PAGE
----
Sunday, December 18, 2011

Troops Leaving Iraq

I’m sitting in the Tora Bora restaurant here on the ISAF compound in Kabul and am watching the BBC and CNN news coverage of the US military’s pull out from Iraq. It’s silent coverage since the sound is off.

But it gets me to thinking, it’s going to take a while, months for the men and women to get back to the bases they deployed from; Italy, Germany, England, The United States. There will be the normal unit celebrations when the deployed elements arrive back at their units, the administrative process of getting the returnees re-integrated.

But what then?

These men and women are coming out of a combat situation, high stress, high tempo, life and death situations where they have seen buddies killed or wounded. They themselves may have been wounded physically, or mentally.

How are we.. WE going to support them? Are we going to shake their hands and say “Thank you for your service to our country”? Or are we going to throw rocks and bottles, while yelling vile things at them? Or are we going to ignore them, sentence them to the limbo of benign neglect, “if we ignore them they will go away and we won’t have to deal with their problems”.

Veterans from World War two came home to parades. Vets that fought in Korea just came home. When Soldiers, Sailors, Airmen and Marines came home from Vietnam, it was to demonstrations, shouts of “rapist; murderer and baby killer”. I know first hand about the open hostility of civilians against the military, my father served in the U.S. Marine Corps as part of an aviation fighter squadron stationed on board the USS Oriskany. It didn’t matter if the service member slogged through the jungles and rice paddies, or sat off the coast on an aircraft carrier, or was part of a field medical unit. Everyone that wore a uniform was treated with equally vile contempt.

We’ve heard the chants of certain factions of our population, “NO BLOOD FOR OIL”, “HALIBURTON’S WAR”, “BUSH LIED, PEOPLE DIED”, among others. If they have a grievance with the WHY of sending servicemen and women into a war, I have no problem with that. You want to scream and yell about the justifications used, by all means take it up with THE GOVERNMENT, not the individual soldier or his/her family.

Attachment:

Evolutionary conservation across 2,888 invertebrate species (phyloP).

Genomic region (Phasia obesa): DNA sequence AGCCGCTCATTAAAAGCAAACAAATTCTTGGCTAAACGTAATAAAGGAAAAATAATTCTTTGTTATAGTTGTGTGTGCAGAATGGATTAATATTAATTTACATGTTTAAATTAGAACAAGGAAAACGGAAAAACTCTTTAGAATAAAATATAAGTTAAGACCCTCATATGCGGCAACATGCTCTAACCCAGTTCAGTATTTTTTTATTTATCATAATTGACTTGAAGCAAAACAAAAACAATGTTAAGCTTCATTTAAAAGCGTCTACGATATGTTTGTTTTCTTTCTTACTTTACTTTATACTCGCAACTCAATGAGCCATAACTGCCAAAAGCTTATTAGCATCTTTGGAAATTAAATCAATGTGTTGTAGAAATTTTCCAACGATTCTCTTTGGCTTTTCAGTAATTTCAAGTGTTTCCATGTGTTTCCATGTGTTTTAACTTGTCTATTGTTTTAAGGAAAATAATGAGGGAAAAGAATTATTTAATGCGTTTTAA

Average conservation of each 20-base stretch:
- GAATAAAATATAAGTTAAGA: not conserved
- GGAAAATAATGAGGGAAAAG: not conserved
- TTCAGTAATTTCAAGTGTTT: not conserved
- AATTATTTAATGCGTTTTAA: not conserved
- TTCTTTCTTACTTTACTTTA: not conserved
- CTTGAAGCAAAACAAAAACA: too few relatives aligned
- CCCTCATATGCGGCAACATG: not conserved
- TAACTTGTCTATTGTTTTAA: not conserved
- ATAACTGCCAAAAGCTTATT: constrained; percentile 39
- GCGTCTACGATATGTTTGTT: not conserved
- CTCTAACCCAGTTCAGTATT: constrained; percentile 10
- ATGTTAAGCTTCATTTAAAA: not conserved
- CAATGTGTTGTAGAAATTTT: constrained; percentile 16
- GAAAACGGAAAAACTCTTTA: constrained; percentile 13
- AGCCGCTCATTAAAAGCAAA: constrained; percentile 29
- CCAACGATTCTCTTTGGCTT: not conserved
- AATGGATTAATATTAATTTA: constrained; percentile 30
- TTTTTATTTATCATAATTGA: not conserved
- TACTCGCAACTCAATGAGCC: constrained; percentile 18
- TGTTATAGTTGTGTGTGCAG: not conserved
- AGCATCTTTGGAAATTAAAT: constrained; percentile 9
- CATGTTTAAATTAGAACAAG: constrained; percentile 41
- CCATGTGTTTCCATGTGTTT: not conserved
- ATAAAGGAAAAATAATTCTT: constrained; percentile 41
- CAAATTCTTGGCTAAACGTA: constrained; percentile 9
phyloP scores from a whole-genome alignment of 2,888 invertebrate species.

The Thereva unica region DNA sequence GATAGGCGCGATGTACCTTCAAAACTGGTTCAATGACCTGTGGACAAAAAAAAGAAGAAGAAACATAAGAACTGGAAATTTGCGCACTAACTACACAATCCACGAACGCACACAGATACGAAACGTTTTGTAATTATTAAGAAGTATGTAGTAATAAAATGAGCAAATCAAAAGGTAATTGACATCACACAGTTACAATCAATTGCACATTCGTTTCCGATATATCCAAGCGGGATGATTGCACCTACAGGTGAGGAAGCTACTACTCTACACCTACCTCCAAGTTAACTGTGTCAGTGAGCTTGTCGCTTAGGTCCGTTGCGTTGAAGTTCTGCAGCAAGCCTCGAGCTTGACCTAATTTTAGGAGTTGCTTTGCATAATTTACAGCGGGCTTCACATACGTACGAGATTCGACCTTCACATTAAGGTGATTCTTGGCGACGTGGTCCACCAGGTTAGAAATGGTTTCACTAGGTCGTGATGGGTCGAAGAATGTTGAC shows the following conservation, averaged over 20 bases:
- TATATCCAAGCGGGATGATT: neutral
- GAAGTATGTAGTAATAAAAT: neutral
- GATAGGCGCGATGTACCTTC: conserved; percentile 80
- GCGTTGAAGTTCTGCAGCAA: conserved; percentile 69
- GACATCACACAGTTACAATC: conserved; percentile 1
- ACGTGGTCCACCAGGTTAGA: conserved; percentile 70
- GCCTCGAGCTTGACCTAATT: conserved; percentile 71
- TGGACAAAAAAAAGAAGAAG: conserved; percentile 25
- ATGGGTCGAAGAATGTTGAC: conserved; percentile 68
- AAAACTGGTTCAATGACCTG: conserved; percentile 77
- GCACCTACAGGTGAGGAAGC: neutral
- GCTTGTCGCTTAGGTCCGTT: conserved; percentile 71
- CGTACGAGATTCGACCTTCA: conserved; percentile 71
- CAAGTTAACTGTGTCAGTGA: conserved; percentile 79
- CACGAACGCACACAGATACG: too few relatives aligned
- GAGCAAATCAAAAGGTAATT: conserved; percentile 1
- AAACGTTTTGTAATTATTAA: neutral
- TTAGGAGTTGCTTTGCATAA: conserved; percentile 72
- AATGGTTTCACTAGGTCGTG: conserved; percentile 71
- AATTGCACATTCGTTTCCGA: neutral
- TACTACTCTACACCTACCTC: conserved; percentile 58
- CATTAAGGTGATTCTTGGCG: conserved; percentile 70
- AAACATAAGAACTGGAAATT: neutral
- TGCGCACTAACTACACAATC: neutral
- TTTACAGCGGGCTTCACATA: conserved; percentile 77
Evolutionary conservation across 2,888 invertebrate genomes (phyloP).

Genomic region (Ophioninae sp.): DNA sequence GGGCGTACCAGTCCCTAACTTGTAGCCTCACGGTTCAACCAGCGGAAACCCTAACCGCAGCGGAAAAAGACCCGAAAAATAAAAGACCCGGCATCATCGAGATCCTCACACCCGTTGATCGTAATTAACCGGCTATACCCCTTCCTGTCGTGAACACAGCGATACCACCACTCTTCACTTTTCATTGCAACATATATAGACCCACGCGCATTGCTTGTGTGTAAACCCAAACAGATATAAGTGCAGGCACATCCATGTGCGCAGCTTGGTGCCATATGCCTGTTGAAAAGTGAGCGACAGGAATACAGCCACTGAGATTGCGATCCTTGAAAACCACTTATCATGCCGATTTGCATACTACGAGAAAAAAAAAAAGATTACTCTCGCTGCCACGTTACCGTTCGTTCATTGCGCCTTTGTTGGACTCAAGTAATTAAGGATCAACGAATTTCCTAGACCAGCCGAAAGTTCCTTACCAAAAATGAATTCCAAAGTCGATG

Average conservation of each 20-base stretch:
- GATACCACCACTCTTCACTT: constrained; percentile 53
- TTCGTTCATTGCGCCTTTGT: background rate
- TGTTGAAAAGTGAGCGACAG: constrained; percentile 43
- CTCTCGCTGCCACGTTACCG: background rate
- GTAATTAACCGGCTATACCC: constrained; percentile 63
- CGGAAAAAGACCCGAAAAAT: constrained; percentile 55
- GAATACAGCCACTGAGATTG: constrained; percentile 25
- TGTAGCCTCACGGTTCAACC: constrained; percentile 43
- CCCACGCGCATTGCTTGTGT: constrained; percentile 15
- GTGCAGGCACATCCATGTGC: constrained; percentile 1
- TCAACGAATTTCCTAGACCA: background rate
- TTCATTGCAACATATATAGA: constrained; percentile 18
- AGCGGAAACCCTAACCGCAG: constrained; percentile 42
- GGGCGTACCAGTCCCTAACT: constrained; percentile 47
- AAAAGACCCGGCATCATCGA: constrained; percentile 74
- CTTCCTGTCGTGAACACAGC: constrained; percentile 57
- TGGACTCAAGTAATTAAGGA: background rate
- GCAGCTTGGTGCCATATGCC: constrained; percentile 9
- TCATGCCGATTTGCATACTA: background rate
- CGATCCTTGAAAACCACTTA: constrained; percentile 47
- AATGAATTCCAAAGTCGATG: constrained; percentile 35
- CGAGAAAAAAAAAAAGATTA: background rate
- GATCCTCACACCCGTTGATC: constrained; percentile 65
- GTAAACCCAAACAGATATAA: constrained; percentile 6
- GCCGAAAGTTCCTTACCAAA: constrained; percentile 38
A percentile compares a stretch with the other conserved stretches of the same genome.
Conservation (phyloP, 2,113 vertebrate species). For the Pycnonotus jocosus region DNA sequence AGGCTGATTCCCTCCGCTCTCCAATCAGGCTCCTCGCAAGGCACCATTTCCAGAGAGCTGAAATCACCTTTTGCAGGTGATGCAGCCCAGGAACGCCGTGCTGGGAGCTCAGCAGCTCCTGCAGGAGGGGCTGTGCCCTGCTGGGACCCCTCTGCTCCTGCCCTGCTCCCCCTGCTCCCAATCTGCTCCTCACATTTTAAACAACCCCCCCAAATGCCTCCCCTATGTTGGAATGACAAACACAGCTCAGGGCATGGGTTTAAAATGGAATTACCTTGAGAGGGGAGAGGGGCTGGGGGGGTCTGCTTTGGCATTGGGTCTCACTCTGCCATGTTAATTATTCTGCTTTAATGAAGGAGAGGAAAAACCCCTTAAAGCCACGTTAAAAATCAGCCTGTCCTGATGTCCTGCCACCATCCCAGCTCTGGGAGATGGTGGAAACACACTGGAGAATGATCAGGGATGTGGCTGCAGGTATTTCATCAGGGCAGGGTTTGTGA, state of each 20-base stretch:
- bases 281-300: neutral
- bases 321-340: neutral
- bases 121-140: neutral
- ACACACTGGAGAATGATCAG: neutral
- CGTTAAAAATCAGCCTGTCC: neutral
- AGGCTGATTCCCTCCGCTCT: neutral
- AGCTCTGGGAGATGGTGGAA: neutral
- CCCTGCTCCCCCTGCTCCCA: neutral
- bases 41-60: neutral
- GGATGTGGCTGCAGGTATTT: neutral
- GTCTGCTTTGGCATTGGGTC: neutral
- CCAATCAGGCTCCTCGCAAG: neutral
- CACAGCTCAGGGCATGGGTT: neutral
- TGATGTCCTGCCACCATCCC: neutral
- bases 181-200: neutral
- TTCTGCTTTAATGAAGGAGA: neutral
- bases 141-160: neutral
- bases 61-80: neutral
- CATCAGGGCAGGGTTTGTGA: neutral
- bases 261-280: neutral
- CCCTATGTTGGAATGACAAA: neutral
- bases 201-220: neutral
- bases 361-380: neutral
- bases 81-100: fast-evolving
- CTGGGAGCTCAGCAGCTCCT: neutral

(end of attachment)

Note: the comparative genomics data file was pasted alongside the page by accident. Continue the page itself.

There is no conscription of service in the United States. Every man and woman who wears the uniform chose, on their own, to hand over a check to their respective military service for an amount up to and including their life. They agreed when they put up their hand and recited the Oath that they would support and defend the Constitution and to obey the officers appointed over them.

So, it comes back to the question, how are we going to support our returning troops?

I know how I’m going to support them.

How are YOU going to support our returning troops?


  1. This was a great blog and a wonderful question. With my son over in Afghanistan right now this really hits home. So many people demand they have the freedom to live the way they want but forget the people that give them that freedom. They need to stop and think, freedom comes with a big price. So many died to ensure our freedom. We need to welocme the troops back with open arms and all the love in our hearts. Thank you so much for doing this blog!